BERR 2008b, ‘Public Service Industry Review’, accessed on August 22nd 2013, available online: www.berr.gov.uk/files/file46965.pdf

Crafts, M. 2001, ‘TFP Growth in British and German Manufacturing industry, CEPR Discussion Papers 3078, 1950-96.

Gritton, P. 2003, “Toyota: surviving and thriving through supplier partnerships”, Global Automotive Conference Bowling Green, Kentucky, 8 April), Western Kentucky University.

Helm, D. 2006, ‘Regulatory Reform, Capture, and the Regulatory Burden’, Oxford Review of Economic Policy 2006 22(2):169-185

Keller, W. and Yeaple, S. 2002, Multinational Enterprises, International Trade and Productivity Growth: Firm Level Evidence from the United States, Rhode Island, Brown University.

Konnings, J. 2001, “The effects of foreign direct investment on domestic firms: evidence from firm level panel data in emerging economies”, CEPR Discussion Paper, No. 2586.

OFT 2003, ‘The control of entry regulations and retail pharmacy services in the UK’, www.oft.gov.uk/shared_oft/reports/comp_policy/oft609.pdf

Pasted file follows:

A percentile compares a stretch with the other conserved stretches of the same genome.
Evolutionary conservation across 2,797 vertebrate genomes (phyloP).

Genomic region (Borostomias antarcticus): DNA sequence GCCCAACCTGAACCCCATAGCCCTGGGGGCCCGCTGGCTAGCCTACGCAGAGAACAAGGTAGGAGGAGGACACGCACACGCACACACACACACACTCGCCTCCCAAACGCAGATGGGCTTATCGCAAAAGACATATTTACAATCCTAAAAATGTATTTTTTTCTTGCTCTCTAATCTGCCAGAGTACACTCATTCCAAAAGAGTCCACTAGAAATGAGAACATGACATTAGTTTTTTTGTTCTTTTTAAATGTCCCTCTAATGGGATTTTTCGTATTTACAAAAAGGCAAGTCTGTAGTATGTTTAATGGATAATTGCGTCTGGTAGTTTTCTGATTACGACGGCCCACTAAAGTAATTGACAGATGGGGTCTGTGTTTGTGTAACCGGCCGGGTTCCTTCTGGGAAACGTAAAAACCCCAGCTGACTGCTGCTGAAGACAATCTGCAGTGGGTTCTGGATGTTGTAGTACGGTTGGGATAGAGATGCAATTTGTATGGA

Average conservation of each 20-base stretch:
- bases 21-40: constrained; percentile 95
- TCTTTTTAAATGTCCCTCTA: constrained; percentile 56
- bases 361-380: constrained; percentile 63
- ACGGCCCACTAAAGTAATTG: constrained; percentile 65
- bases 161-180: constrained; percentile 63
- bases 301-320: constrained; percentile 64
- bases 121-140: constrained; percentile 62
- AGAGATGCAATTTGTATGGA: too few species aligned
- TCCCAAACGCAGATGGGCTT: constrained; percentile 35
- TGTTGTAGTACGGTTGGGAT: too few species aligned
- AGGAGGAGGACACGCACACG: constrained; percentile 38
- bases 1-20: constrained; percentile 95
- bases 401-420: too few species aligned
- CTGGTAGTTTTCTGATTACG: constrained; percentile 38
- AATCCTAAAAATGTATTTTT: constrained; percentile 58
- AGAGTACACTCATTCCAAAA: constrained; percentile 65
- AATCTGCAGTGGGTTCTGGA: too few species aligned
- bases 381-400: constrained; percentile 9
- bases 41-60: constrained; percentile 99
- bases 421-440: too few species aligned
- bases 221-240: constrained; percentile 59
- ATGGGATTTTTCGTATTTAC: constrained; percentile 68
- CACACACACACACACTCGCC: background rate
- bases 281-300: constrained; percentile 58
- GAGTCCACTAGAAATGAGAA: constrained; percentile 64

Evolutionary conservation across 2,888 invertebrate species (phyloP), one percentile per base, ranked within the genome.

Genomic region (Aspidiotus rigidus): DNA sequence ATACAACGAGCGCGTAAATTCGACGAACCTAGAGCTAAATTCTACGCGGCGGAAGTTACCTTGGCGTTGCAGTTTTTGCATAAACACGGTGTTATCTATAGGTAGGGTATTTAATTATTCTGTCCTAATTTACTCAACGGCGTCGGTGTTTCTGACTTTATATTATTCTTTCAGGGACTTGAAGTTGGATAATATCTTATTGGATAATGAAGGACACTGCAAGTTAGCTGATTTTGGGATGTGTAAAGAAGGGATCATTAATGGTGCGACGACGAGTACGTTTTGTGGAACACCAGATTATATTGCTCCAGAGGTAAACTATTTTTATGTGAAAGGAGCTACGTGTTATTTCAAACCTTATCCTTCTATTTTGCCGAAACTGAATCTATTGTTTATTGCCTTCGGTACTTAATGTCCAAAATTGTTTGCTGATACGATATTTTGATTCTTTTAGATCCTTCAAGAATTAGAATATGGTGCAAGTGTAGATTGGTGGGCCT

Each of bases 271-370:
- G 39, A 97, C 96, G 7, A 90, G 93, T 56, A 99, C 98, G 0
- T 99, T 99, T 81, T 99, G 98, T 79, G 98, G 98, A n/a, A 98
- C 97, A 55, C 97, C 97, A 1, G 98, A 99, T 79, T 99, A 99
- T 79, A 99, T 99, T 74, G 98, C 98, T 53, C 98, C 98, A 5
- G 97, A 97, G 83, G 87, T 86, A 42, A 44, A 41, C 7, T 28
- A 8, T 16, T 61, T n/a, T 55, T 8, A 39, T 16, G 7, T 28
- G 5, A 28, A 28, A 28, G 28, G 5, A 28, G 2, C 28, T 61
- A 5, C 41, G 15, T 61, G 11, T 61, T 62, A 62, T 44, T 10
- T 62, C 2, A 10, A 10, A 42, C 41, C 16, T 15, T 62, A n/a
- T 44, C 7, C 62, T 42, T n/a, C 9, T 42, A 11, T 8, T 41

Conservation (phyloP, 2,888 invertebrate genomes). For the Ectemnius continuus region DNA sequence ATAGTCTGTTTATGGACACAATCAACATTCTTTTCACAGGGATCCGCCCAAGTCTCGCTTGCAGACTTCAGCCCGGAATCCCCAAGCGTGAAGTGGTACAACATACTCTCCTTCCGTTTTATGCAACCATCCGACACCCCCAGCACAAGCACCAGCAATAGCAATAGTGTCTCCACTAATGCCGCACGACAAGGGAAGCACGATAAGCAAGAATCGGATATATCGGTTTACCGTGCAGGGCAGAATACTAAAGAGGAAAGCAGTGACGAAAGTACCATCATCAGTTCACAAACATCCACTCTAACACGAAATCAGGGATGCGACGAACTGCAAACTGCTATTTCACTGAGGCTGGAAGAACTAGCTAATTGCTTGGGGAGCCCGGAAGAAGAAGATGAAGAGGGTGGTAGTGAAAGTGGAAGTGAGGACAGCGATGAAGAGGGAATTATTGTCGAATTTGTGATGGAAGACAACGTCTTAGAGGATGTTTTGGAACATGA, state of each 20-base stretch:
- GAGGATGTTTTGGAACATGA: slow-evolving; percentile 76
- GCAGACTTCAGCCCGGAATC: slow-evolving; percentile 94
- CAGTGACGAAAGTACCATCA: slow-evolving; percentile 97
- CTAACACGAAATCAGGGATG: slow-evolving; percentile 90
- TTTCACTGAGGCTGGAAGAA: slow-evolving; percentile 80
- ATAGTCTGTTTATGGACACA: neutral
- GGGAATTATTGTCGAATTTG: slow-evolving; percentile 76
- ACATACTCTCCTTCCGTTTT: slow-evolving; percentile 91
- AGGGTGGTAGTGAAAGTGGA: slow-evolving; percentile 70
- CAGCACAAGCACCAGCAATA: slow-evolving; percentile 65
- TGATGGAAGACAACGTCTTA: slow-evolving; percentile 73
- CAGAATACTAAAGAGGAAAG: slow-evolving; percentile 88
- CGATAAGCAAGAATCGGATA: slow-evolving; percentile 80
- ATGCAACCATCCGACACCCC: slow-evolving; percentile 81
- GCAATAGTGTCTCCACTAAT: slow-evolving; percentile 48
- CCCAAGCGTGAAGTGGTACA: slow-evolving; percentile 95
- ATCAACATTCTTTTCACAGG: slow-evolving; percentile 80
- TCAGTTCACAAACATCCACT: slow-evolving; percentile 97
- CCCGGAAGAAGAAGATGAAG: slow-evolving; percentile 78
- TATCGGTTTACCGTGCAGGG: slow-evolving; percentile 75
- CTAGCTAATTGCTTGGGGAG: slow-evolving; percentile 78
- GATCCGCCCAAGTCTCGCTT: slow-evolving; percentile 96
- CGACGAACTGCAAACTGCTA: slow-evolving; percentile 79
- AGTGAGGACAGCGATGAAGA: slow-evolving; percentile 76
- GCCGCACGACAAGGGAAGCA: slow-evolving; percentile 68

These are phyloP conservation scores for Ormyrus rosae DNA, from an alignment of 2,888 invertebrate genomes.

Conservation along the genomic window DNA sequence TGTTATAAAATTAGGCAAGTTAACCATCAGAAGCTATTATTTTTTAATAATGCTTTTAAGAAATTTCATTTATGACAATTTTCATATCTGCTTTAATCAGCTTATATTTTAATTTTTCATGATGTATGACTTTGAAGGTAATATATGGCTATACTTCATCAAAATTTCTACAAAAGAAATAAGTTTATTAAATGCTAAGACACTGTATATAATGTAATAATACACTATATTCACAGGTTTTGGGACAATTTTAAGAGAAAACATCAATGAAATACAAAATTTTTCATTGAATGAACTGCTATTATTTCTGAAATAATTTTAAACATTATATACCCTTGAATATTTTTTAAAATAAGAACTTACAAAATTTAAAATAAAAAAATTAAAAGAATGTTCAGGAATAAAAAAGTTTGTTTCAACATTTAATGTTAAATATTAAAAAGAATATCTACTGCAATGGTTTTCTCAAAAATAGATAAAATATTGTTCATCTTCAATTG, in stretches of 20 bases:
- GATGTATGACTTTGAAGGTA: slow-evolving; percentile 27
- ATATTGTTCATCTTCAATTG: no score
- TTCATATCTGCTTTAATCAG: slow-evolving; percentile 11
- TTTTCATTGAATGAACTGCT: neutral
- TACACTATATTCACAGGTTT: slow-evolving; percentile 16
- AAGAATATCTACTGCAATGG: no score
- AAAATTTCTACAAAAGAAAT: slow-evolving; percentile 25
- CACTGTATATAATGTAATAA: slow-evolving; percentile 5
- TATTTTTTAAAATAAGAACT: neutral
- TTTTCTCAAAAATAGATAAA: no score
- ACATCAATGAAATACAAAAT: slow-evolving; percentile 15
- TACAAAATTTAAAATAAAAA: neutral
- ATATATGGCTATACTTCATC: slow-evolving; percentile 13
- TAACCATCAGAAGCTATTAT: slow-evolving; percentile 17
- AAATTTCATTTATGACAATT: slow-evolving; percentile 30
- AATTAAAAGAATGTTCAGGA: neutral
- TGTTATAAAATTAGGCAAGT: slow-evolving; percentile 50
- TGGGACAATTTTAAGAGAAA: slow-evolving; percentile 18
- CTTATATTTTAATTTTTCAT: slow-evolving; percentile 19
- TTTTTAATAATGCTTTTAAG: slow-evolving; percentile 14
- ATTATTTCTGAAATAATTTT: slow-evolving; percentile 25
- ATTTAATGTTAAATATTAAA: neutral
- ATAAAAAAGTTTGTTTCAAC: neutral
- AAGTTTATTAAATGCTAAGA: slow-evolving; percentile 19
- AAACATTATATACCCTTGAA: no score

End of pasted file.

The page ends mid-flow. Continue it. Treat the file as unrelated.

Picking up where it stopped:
OFT 2006, ‘More competition, less waste: Public procurement and competition in the municipal waste management sector’, accessed on August 22nd 2013, available online:

www.oft.gov.uk/shared_oft/reports/comp_policy/oft841.pdf

OFT 2007, ‘Guidance on how to assess the competition effects of subsidies’, accessed on August 21st 2013, available online:

www.oft.gov.uk/shared_oft/reports/comp_policy/oft829.pdf

Schrank, A. 2003, “Luring, learning and lobbying: the limits to capital mobility in the Dominican Republic”, Studiesin Comparative International Development, vol. 37, No. 4.

Walsh, J. & Zhu, Y. 2007. ‘Local Complexities and Global Uncertainties: A Study of Foreign Ownership and Human Resource Management in China’. The International Journal of Human Resource Management, 18-2, 49-267.